Sadler: Nationwide Beckons Leeds

Last updated : 29 July 2003 By Kevin Markey
THERE are comforting signs for Premiership newcomers Portsmouth, Leicester and Wolves ahead of the inevitable struggle to delay their return to the Nationwide League.

For one ticket to ride, destination First Division, has been allocated already to a club that has relegation written all over it before a ball has been kicked in anger.

Hello and goodbye, Leeds United.

Peter Reid’s team have all the ingredients of a side heading for humiliation.

Unthinkable a mere three years ago when David O’Leary led that thrilling bunch of youngsters from Elland Road all the way to the semi-finals of the Champions League.

O’Leary has since been sacked by the muddled thinkers on the Leeds board.

Terry Venables has been and gone — and so has former chairman Peter Ridsdale.

So it was left to Reid to scrape together the handful of points needed to keep out relegation last season while accepting the considerable challenge of turning Leeds into a respectable force again.

Burnley 4, Leeds 2: The scoreline in itself from Turf Moor on Saturday is of no more significance than other friendly matches that are used more as a training exercise than a meaningful form guide.

On this occasion, though, we can read far more into it because I suspect the distasteful nature of the encounter told us a great deal about the way Leeds intend to survive.

The crude attempt at a tackle by new recruit Jody Morris, which was the signal for a 20-man brawl, should have surprised no one.

Morris, you will recall, is the mild-mannered chap Leeds hired from Chelsea who was leaving all his baggage behind.

He, apparently, had “matured” since those late nights out, one of which landed him in court and taught him the relief of acquittal.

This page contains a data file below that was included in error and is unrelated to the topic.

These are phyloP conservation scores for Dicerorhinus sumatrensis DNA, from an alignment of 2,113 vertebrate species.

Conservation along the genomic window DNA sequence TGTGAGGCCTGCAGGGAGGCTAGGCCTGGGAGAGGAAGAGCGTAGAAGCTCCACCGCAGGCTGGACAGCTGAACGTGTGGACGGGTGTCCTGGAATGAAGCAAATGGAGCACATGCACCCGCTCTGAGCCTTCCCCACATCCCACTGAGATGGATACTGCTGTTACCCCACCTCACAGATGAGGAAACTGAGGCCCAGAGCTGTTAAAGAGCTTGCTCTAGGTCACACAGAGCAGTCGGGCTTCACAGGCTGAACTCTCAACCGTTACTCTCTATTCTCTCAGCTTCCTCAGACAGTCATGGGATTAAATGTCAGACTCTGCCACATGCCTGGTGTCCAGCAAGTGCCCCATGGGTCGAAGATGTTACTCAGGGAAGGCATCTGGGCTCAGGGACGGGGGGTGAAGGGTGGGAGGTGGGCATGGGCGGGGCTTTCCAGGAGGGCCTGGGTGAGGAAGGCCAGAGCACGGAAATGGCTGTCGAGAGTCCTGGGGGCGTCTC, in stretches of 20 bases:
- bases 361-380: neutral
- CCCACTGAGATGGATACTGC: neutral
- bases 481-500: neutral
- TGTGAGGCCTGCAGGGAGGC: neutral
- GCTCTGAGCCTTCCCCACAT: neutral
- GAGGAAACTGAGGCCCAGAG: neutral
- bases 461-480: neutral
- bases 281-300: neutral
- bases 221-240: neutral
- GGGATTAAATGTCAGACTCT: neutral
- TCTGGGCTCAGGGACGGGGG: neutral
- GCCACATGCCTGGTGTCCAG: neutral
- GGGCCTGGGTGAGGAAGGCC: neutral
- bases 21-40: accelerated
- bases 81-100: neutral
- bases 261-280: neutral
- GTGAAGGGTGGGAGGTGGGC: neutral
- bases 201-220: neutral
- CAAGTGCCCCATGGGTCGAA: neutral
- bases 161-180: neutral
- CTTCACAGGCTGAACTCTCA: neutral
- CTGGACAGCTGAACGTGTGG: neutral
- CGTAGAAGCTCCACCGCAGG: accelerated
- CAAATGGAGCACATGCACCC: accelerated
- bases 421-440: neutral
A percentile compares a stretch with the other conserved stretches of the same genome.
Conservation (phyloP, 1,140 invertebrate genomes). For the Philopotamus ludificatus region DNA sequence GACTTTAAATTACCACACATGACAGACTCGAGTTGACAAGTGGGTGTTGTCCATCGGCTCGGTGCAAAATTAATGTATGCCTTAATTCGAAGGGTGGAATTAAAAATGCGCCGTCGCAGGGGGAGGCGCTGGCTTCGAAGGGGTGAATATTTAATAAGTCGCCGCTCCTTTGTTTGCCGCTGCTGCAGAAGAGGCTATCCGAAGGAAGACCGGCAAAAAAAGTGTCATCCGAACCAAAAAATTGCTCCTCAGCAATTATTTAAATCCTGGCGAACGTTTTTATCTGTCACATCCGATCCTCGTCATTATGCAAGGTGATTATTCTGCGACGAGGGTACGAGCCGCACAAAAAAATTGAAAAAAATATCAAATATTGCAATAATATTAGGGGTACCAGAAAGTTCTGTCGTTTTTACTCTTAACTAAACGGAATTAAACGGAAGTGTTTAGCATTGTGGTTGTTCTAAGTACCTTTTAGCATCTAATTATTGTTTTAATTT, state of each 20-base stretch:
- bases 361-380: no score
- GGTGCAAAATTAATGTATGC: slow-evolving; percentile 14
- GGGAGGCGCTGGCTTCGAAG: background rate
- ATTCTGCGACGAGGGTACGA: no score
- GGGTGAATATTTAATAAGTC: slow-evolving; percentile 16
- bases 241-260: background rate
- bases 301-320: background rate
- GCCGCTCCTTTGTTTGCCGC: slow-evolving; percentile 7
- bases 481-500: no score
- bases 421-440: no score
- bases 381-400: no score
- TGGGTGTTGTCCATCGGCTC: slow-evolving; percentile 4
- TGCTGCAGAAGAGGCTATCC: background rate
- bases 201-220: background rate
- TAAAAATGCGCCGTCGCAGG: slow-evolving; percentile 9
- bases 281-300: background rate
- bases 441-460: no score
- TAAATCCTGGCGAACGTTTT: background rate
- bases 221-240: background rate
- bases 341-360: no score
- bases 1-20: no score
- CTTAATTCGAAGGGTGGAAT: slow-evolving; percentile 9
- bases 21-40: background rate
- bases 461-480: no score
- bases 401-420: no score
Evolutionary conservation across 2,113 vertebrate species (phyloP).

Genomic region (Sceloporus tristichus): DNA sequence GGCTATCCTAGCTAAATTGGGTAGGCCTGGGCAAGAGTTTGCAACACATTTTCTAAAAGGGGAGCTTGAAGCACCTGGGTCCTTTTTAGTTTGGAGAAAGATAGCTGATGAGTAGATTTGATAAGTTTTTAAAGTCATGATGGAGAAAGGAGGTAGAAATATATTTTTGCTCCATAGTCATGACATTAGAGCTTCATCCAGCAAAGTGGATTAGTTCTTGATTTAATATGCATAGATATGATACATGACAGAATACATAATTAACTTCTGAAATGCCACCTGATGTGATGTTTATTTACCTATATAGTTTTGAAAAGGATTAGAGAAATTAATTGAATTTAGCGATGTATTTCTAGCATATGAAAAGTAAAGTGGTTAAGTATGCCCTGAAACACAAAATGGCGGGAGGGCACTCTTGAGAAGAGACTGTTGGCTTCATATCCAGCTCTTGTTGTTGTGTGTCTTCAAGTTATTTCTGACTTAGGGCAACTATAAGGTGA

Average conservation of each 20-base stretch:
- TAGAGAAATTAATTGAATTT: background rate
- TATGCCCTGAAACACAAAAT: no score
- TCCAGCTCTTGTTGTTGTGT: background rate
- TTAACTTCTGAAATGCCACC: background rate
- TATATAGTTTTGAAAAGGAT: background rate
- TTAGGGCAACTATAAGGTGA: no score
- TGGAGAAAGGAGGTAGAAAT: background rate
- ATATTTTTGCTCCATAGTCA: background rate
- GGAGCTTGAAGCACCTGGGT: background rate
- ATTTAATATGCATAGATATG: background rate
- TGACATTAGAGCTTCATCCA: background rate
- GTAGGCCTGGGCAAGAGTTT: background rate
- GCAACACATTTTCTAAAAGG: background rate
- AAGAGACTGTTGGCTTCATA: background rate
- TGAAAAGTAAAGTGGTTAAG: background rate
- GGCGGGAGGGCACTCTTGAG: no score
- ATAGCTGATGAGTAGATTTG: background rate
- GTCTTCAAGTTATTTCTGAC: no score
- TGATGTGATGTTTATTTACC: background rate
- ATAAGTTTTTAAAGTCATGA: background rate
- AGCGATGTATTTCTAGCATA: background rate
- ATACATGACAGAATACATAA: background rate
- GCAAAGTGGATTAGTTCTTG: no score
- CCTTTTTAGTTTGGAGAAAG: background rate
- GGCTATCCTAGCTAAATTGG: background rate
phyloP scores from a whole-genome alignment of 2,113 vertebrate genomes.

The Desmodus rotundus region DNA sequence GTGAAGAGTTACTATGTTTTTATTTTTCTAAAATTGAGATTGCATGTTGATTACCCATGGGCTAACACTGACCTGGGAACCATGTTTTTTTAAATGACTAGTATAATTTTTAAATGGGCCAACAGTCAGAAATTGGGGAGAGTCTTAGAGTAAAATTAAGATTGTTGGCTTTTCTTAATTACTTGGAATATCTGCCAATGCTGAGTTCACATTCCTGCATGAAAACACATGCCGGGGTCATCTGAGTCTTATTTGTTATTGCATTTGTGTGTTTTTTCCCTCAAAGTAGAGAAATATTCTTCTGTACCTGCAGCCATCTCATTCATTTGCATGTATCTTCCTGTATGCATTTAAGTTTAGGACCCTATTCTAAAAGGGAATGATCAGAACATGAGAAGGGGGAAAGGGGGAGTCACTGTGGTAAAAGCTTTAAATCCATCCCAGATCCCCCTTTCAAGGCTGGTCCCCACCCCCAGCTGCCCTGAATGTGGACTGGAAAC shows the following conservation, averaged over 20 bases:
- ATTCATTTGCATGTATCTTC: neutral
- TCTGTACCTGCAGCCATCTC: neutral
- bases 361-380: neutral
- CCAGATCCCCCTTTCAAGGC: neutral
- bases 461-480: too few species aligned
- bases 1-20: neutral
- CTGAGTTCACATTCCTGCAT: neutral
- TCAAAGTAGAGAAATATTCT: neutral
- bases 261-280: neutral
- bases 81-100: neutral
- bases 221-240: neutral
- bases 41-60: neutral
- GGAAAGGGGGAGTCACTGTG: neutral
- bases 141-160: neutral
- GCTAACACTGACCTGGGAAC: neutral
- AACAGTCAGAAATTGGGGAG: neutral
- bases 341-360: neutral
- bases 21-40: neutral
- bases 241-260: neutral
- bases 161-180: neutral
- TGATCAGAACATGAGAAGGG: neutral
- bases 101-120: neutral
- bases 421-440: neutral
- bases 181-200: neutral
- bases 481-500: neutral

Somehow, Morris seems to be at home at Leeds already.

Bought for his competitive edge as much as his ability to pass the ball. Personification of the Peter Reid school of management.

But it was Reid’s reaction to the defeat at Burnley that gives cause for concern among the Leeds support and justification to the real fear that the west Yorkshire side will be fighting their lives at the wrong end of the table.

This was at the dawn of a bright new campaign — yet Reid was left to drone on about all the familiar short-comings, reminiscent of his depressing later days at Sunderland that landed him the sack and left the club hurtling towards relegation.

Reid dismissed the result but condemned the performance saying: “That wasn’t good enough. I can’t protect the players this time.

“You want to see desire, passion and commitment but we didn’t have it. If they want to play for Leeds United they do it my way.”

Leeds fans worried when their club, horrendously in debt, understandably bit off the Manchester United hand that offered them £30million for Rio Ferdinand.

They worried more deeply when Jonathan Woodgate followed him. And Lee Bowyer. And Olivier Dacourt.

Most recently, of course, Leeds flogged off another prize asset and managed to make a terrible mess of the sale of Harry Kewell ending up with £3m for a player worth almost three times the price.

Still, they have hung on to keeper Paul Robinson, who insists he wants to stay with the club — though I can’t understand why unless he feels he needs plenty of practice.

They also retain the services Alan Smith and Danny Mills, excessive in their display of those Reid demands for desire and commitment.

Oh, and they now have Morris. What a mix. What potential for a season of mayhem.

A 20-man fracas in a friendly and the manager is left complaining about a lack of passion and desire.

Now can’t you just see the kind of season Leeds have in store?